Geneva: Kannada blockbuster film 'Kantara' was screened at the Pathe Balexert theatre Geneva on March 17. An audience of about 220 people including the UN representatives, Heads of International Organisations from Germany, Brazil, UNCTAD (United Nations Conference on Trade and Development), ITU (International Telecommunication Union) WHO (World Health Organisation), Sri Lanka, Myanmar and Indian diaspora attended the screening. The audience gave a rapturous response to the film.
Set in the fictional village of Dakshina Kannada, 'Kantara' followed the character of Rishab Shetty (who is also the director of the movie), playing the role of a Kambala champion, who had a faceoff with an upright Forest Range officer. The movie amalgamates myth, fiction, folklore and the local culture of Karnataka. The film shows the eternal tussle between man and forest. The film inspired people to be aware of environmental challenges.
The Indian PR spoke about the production of multi-lingual films in India at the UN and also emphasized the fact that Kannada films are contributing 10 per cent to it.
Helmed by Kannad star Rishab, 'Kantara' not only garnered critics' praises but also minted a whopping amount of money at the box office. The film completed its glorious run of 100 days in the theatres in February. On that occasion, Rishab announced the film's prequel.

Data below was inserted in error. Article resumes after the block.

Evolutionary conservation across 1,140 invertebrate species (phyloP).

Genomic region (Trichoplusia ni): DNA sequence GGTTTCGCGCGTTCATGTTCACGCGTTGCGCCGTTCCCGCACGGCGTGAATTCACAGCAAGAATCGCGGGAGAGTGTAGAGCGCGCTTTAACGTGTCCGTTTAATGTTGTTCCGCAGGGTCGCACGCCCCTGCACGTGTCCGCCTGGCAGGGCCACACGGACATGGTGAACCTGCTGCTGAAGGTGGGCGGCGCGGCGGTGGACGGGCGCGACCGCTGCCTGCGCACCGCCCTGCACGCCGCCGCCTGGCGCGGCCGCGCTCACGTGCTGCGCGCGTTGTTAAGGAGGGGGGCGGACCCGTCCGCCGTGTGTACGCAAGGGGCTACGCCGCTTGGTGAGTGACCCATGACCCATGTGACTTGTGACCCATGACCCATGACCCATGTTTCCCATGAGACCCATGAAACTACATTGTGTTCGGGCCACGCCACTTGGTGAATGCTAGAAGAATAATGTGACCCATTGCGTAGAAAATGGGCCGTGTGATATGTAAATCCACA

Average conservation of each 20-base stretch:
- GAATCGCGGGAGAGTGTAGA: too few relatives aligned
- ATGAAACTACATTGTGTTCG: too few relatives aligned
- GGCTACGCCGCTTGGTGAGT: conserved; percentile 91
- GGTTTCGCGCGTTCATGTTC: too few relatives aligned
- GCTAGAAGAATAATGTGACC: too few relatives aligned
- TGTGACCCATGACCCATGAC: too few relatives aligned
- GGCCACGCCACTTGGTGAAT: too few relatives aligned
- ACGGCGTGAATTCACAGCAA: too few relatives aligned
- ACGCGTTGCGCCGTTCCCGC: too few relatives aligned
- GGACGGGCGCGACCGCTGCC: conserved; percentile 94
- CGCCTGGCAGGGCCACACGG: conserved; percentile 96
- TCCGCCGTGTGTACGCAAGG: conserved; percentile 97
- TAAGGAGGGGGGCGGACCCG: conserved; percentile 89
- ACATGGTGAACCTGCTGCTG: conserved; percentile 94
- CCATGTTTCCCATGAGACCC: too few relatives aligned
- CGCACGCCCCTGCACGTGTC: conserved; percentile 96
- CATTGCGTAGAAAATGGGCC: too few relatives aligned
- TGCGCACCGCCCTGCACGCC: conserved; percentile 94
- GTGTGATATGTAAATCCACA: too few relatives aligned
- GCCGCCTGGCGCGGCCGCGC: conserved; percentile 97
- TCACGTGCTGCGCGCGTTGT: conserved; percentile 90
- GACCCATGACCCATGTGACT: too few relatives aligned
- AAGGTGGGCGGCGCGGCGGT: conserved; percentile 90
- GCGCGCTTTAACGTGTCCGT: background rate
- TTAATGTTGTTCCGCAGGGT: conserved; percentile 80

He said, "We are very pleased and thankful to the audience who had shown immense love and support to Kantara and taking the journey ahead, with the blessing of almighty Daiva the film has successfully completed 100 days and I would like to take this opportunity to announce the prequel of Kantara. What you have seen is actually Part 2, Part 1 will come next year. The idea has been flashed into my mind while I was shooting for Kantara because the history of Kantara has more depth to it, and currently, if the writing part is concerned we are in the middle of digging into more details. As the research is still progressing, it would be very early to reveal details about the film."
According to Rishabh, films today are crossing the language barrier. He added that Indian cinema is presented in different languages and if the content connects with the audience, the movie will be accepted as an All-Indian movie. He said that he believed in the mantra, of local being the new global. The more local the content is, the wider audience it will cater to.